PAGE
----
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(800) 799-4889


Developmental Disabilities Awareness Month and Every Month, Show Respect to all Michigan Citizens

By Mike Vizena


In 1987, President Ronald Reagan declared March as Developmental Disabilities Awareness Month to increase public awareness of both the needs and the potential of Americans with developmental disabilities. This month, we can reflect on the progress that has been made in the nearly 30 years since that declaration, and on future opportunities for progress.


In March of 2014, Michigan legislators set an example when they passed legislation to remove the phrase “mentally retarded” from Michigan law. The effort aimed to further remove the word from everyday use.


Almost a year after removing the “R-word” from state law, a new package of Senate bills have been introduced to remove the terms “crippled children” or “crippled child” when describing children with special needs. The legislation represents a welcome opportunity to remove offensive language from Michigan law.


The new Senate bills are modeled after the legislation that fully removed the “R-word” from law and replaced it with references to developmental or intellectual disabilities. The newly introduced legislation is another step in combatting the stigma that exists in our state. The bills would change the language the state uses by referring to children with special needs as just that, not as “crippled or afflicted children.”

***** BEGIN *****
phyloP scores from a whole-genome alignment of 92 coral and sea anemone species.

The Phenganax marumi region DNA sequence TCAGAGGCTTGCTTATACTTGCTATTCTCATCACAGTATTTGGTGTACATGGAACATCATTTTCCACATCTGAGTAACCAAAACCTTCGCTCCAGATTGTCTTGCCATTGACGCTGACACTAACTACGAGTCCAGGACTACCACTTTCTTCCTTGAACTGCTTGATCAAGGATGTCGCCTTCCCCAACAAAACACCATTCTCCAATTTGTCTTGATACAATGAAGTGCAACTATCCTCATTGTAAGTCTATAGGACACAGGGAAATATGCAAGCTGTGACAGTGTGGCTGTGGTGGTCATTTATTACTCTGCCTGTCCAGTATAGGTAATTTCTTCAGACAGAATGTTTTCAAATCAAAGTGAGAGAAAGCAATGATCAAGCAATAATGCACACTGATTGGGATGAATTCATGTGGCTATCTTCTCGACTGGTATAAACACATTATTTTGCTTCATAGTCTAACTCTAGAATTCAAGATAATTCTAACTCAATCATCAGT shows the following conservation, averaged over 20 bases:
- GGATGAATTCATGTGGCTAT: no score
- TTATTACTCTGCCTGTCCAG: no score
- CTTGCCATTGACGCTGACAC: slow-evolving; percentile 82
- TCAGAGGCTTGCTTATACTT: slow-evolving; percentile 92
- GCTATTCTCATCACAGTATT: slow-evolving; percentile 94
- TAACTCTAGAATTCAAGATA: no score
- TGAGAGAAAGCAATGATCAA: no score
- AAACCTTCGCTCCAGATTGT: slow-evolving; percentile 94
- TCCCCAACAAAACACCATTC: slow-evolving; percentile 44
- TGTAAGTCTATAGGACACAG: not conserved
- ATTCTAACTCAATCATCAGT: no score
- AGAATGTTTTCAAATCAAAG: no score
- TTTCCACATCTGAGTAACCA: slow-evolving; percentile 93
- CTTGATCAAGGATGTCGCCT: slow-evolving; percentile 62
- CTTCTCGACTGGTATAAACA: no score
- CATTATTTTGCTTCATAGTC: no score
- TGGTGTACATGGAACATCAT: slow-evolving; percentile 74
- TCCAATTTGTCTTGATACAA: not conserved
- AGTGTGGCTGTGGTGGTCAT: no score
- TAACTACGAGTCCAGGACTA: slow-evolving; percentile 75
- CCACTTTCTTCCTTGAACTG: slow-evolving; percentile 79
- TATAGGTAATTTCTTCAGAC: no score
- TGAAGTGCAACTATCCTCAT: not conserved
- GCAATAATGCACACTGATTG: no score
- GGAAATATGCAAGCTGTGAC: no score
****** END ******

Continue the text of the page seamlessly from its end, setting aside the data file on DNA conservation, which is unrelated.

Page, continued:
This legislation is perfectly timed to highlight how far we have come in making positive progress in the realm of mental health. In addition to removing language that is offensive, the legislation utilizes language that puts the person first, not the disability. It is important that all people be recognized as individuals, not by their disability. Disabilities do not define a person.


Combatting stigma is an important part of advocating for the mental health community in our state. Unfortunately, language that can be offensive and hurtful to those with developmental disabilities has long been a part of the American vernacular. The first step in moving away from the use of offensive language is to think about those affected by the use and misuse of certain words.


Use of offensive terminology only serves to perpetuate negative perceptions and stereotypes, and reflects a lack of understanding. This legislation will help to remove the stigma surrounding those with special needs. The Michigan Association of Community Mental Health Boards applauds legislators in Michigan for continuing to fight for the respect that every citizen of our state deserves.


Mike Vizena is executive director of the Michigan Association of Community Mental Health Boards.